What is "Quality" Beef?
A large part of the beef industry’s job involves making sure that beef is safe and wholesome for consumers. BQA began as an effort to ensure that violative chemical residues were not present in marketed beef. Originally called “Beef Safety Assurance,” the program's early emphasis was on assuring the real and perceived safety of beef. However, BQA has become much more than a safety assurance program. Today, BQA programming is expanding with information to help producers implement best management practices that improve both quality grades and yield grades of beef carcasses. Previous National Beef Quality Audits have summarized that the number one leverage point to improve competitiveness and regain market share was to improve beef quality, uniformity and consistency. Additionally, the sectors that sell beef products indicated that improvements were needed in tenderness, palatability and a reduction in excess trimmable fat.
Many consumers are familiar with quality grades and may make purchasing decisions based on quality grades at retail. But, within the consumer atmosphere the term “quality” can be confusing. Consumers and even producers often find it difficult to distinguish between the various and different ways to define “quality” with regard to beef. We can better understand “quality” if we dissect the various contexts in which we consider quality. Click the links below to learn more about each aspect of “quality”.
Quality beef consistently satisfies customer expectations for eating and preparation characteristics. Expectations may include tenderness, flavor, juiciness, color, leanness, packaging, ease of preparation -- and price. Studies suggest that beef from carcasses grading at least USDA Select are likely to be acceptable in eating quality for most U.S. consumers (see “USDA Quality Grading”).
The desire for improved consistency in beef products comes through loudly in every phase of the beef consumer research. The genetic base for beef is relatively wide due to the wide range of environmental conditions in which cattle are raised in the U.S. Many breeds and genetic lines are used, making it difficult to produce uniform animals important for managing getting consistent products to consumers. Value for the money is also very important to consumers as they select beef products against other competing meat and vegetable proteins.
Safety and Wholesomeness
Beef products are harvested and processed under strict government inspection systems that ensure it is safe, wholesome, and correctly labeled and packaged. The nation’s commercial supply of meat, poultry, and egg products is subject to established federal or state inspection requirements. The USDA Food Safety and Inspection Service (FSIS) is charged with ultimate responsibility for protecting the U.S. meat supply under the Federal Meat Inspection Act (FMIA). For more information go to: www.fsis.usda.gov.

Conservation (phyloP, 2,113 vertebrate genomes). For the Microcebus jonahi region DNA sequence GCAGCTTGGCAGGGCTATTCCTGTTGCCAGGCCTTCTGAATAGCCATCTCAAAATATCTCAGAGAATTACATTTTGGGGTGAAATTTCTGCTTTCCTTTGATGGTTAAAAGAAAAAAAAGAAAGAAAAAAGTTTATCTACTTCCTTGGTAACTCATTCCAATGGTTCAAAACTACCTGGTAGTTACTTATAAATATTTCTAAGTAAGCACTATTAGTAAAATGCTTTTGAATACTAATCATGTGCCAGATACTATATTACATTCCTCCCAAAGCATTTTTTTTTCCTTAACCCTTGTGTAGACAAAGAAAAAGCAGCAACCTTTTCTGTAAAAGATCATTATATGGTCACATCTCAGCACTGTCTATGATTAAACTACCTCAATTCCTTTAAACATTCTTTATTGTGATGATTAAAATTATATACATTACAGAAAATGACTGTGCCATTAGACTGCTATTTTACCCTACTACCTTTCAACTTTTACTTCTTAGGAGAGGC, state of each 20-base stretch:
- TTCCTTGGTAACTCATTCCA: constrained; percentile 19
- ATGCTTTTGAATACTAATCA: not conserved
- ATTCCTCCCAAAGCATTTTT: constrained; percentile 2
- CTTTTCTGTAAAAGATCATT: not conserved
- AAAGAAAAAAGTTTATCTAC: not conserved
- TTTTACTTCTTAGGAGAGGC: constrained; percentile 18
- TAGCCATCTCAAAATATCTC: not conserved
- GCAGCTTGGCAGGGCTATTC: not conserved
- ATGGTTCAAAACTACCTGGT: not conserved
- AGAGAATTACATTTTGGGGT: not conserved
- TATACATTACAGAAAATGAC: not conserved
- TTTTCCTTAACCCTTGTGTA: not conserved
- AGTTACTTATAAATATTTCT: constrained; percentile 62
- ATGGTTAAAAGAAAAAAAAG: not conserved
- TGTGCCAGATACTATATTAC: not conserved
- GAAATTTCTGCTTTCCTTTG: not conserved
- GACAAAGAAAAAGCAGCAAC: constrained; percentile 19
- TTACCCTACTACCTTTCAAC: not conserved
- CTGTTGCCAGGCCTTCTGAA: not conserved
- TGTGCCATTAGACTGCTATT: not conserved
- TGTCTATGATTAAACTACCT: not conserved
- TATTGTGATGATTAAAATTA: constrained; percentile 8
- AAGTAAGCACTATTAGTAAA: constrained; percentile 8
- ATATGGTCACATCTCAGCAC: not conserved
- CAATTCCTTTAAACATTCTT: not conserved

The food safety system employed by FSIS to accomplish its mission has evolved to one in which a science-based framework is used to identify and prevent food safety risks. This framework is known as the Pathogen Reduction/Hazard Analysis and Critical Control Points (PR/HACCP) system. PR/HACCP allows for the use of science and technology to improve food safety in order to prevent the introduction of pathogens in the products we consume. The implementation and verification of PR/HACCP plans have led to a dramatic decline in the incidence of food borne illnesses.
Foreign countries that export meat, poultry, and egg products to the U.S. are required to establish and maintain inspection systems that are equivalent to those of the U.S. FSIS audits foreign inspection systems and re-inspects meat and poultry at the port-of-entry to ensure that foreign countries have maintained equivalent inspection systems. Recently, the U.S. Bioterrorism Act of 2003 regulations included; (1) the registration of food facilities exporting to the U.S. and (2) the prior notice of imported food shipments.
USDA Yield Grading
Beef yield grades show differences in the total yield of retail cuts. Yield grades estimate the amount of boneless, closely trimmed retail cuts from the high-value parts of the carcass – the round, loin, rib, and chuck.
The USDA Yield Grades are rated numerically and are 1, 2, 3, 4, and 5. Yield Grade 1 denotes the highest yielding carcass and Yield Grade 5, the lowest. Thus, we would expect a YG 1 carcass to have the highest percentage of boneless, closely trimmed retail cuts, or higher “cutability,” while a YG 5 carcass would have the lowest percentage of boneless, closely trimmed retail cuts, or the lowest cutability.
USDA Quality Grading
A beef quality grade is a composite evaluation of factors that affect palatability of meat (tenderness, juiciness, and flavor). These factors include carcass maturity, firmness, texture, and color of lean, and the amount and distribution of marbling within the lean.
Beef carcass quality grading is based on (1) degree of marbling and (2) degree of maturity. USDA beef quality grades are Prime, Choice, Select, Standard, Commercial, Utility, Cutter and Canner. Since quality grading is voluntary, not all carcasses are quality graded. Packers may apply their own “house brand” to merchandise their beef. Carcasses merchandised as ungraded beef usually are those that do not grade Choice or Prime. They generally are termed "No Roll" beef by the industry, because a grade stamp has not been rolled on the carcass.